Editions and translations: Leo, F., Venanti Honori Clementiani Fortunati presbyteri Italici opera poetica (Monumenta Germaniae Historica, Auctores Antiquissimi 4.1; Berlin: Apud Weidmannos, 1881). Roberts, M., Poems: Venantius Fortunatus (Dumbarton Oaks Medieval Library 46; Cambridge, MA: Harvard University Press, 2017). George, J., Venantius Fortunatus, Personal and Political Poems (Translated Texts for Historians 23; Liverpool: Liverpool University Press, 1995). Reydellet, M., Venance Fortunat, Poèmes, 3 vols. (Paris: Les Belles Lettres, 1994-2004). Further reading: Brennan, B., "The Career of Venantius Fortunatus," Traditio 41 (1985), 49-78. George, J., Venantius Fortunatus: A Latin Poet in Merovingian Gaul (Oxford: Oxford University Press, 1992). Roberts, M., The Humblest Sparrow: The Poetry of Venantius Fortunatus (Ann Arbor: University of Michigan Press, 2009).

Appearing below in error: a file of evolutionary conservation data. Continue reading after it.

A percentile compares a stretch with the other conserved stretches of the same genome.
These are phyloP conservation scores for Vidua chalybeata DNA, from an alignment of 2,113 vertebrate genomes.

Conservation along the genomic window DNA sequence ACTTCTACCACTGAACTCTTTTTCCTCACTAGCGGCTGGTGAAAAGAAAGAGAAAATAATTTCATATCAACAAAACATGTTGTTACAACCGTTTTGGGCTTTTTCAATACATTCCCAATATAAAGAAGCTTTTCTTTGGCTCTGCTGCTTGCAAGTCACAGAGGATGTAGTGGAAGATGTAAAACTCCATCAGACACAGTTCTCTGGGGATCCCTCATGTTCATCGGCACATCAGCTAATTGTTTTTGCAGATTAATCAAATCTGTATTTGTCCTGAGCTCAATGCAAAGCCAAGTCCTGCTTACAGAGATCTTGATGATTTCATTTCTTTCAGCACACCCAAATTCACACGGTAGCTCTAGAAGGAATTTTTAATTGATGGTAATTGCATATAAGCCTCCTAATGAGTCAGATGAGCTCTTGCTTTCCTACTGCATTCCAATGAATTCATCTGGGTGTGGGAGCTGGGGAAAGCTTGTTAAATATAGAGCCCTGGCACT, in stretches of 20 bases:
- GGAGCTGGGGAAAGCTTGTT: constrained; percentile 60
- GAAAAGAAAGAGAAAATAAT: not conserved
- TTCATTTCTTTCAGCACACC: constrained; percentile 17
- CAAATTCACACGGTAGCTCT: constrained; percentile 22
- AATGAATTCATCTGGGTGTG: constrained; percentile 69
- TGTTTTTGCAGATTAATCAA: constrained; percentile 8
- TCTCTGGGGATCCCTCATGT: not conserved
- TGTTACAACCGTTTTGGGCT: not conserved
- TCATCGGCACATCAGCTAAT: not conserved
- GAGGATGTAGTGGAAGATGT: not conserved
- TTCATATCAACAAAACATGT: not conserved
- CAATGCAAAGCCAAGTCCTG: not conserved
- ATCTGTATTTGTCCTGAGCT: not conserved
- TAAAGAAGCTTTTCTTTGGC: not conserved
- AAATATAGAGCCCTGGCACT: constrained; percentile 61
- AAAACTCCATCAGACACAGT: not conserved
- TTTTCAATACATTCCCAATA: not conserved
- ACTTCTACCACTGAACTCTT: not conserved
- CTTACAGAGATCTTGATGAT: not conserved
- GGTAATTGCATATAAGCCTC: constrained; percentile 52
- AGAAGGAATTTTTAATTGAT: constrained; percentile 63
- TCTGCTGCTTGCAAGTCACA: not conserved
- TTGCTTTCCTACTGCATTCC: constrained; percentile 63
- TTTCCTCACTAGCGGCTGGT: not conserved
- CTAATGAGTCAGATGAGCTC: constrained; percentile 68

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    Evidence -  The Cult of Saints in Late Antiquity